Contents of the WPFILTER.DOC file
A rescue program for corrupted WordPerfect text files
Life Sciences Editorial Services
Serving government and the private sector with
professional science/technical writing and editing
1236 River Bay Road
Annapolis, Maryland 21401
AUTHOR: Pete Petrakis
This little program recently averted disaster for me when I
"inherited" a writing job from another writer who lives far away.
Although the client supplied me with WordPerfect files of the
other writer's work, every one of those files was corrupted,
evidently because they had somehow gotten "cross-linked" with
executable .COM or .EXE files (probably by someone in the client's
office). As a result, both WordPerfect and my computer became
paralyzed whenever I tried to load the files.
To save as much of these files as possible and get them into a
workable form so I could meet an extremely tight deadline, I wrote
WPFilter. The program strips out all characters except the normal
alphanumeric character set and the line feed and tab characters.
This eliminates the codes that cause WordPerfect to lock up, as well
as all WP formatting codes.
All WPFilter does is convert a corrupted WP text to a "plain
vanilla" ASCII text (what WordPerfect calls a "DOS text") that can
then be loaded in WordPerfect, edited to remove any remaining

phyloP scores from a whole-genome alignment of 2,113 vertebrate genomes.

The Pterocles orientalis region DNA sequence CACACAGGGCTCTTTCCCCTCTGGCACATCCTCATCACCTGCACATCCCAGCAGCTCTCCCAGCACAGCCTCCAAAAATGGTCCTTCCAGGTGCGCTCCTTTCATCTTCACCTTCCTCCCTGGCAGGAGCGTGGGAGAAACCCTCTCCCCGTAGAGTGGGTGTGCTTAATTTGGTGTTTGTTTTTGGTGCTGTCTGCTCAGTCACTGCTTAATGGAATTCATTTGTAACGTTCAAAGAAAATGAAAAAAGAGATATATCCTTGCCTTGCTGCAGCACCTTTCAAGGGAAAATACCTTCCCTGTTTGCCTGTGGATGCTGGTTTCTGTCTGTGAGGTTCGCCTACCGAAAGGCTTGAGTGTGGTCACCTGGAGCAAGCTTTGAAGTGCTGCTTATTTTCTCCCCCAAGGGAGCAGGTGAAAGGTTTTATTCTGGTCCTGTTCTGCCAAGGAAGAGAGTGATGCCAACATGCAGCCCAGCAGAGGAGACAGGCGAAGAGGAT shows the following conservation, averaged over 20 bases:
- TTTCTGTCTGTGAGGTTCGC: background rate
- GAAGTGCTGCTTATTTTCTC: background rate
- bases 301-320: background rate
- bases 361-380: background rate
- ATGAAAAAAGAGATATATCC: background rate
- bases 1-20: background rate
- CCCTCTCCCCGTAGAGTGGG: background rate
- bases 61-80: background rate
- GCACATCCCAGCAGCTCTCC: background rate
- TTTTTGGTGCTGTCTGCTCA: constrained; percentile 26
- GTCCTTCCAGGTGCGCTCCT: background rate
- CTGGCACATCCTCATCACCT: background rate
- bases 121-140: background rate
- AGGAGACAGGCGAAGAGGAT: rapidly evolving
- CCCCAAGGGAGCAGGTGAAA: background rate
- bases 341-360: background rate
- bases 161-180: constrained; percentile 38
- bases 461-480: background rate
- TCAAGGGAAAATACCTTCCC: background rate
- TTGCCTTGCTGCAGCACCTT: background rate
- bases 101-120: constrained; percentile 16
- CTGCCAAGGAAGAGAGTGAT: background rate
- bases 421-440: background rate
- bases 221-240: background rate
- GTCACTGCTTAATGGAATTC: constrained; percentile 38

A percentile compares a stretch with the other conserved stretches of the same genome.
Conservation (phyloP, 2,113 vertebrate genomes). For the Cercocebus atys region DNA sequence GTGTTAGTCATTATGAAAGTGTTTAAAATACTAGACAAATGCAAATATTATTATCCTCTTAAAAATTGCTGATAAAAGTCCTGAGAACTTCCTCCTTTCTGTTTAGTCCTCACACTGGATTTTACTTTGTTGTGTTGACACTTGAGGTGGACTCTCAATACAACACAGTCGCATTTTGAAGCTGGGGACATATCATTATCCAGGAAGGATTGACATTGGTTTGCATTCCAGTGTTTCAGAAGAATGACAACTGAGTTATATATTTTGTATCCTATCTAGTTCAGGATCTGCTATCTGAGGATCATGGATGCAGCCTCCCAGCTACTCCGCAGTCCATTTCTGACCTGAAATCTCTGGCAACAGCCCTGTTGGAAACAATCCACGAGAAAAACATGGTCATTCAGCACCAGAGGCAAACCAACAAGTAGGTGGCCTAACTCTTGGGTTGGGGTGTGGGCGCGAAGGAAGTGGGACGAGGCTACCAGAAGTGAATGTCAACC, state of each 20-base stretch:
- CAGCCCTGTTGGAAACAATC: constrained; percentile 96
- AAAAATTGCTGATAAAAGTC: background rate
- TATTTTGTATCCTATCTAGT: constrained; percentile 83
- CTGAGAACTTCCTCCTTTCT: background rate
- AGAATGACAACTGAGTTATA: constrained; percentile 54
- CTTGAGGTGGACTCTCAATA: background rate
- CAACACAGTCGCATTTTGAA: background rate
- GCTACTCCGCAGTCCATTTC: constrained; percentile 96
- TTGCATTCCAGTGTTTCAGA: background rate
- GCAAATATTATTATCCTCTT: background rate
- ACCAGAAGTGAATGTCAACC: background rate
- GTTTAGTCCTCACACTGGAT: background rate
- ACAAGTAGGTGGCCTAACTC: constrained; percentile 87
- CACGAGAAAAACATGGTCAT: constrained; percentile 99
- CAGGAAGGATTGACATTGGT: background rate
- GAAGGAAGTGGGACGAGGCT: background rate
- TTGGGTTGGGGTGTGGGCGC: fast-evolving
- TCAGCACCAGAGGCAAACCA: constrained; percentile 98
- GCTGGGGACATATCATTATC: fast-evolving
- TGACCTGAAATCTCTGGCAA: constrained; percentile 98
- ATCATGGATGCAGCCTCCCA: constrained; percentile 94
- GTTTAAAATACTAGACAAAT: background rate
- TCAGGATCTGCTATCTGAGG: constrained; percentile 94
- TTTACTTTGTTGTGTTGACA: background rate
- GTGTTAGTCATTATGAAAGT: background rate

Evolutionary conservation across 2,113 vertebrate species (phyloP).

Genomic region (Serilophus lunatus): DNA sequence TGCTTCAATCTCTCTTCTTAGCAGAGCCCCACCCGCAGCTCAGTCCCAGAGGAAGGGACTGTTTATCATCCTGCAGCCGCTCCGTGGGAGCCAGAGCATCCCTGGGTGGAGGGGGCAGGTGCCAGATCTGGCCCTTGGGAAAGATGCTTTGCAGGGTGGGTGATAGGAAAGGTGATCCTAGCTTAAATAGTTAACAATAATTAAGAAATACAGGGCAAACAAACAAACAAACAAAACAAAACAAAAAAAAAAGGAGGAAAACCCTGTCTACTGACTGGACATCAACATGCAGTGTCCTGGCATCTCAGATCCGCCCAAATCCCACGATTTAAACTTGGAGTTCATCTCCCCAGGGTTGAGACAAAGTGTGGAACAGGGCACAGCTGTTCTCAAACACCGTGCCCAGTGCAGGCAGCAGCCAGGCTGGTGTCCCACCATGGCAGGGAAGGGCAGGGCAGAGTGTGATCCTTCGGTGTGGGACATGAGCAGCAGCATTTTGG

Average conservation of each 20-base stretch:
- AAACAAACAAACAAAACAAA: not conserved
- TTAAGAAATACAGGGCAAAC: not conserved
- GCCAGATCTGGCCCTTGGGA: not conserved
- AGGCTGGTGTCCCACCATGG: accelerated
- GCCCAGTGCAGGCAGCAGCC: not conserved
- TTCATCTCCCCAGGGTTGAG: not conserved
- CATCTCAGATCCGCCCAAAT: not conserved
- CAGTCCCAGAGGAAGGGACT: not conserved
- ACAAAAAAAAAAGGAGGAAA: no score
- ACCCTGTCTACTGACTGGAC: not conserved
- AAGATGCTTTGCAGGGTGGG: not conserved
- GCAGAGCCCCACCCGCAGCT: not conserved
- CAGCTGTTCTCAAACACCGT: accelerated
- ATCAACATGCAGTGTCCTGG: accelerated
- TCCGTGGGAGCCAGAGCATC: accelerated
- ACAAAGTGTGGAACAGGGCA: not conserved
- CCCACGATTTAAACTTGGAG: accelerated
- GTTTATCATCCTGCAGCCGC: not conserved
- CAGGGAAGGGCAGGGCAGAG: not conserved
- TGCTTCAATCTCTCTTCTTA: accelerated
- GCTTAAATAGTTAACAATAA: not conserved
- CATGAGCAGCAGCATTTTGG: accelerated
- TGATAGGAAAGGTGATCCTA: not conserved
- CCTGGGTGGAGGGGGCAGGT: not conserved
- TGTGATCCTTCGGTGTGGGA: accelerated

ASCII "garbage" characters, and reformatted and saved as a WP file.
Unlike WordPerfect, the program converts the soft carriage return
(ASCII character 13) to a space to avoid run-together words when
the final text is loaded in WordPerfect with margin settings that
differ from the original.
The program probably will work well with text created by other
word processors, although I haven't tested it to see.
Page 1WHAT'S NEW ABOUT THIS VERSION
Version 3 of WPFilter runs many times faster than the original version,
processing about 1800 characters per second on an 8 MHz system with the
source and destination files on a hard disk.
To run the program, type the following on the command line:
WPFILTER SourceFile DestinationFile
where SourceFile is the corrupted file and DestinationFile is the
name of the file that will receive the filtered text. SourceFile and
DestinationFile can include drive and directory designations in the
normal DOS fashion. Be sure a space separates each command line entry.
All ASCII text going to the destination file is displayed as the
program does its work, including any gibberish left over from the
file corruption. This gives a preview of the editing task you face
when you load the filtered text in WordPerfect.
Caution: If you need to interrupt the conversion process for
any reason, use the ESC key, not Control-Break or Control-C.
If you don't use ESC, the source and destination files may
remain open with unpredictable consequences.
WPFilter may be freely copied and distributed provided no money
is charged for it and it is not modified.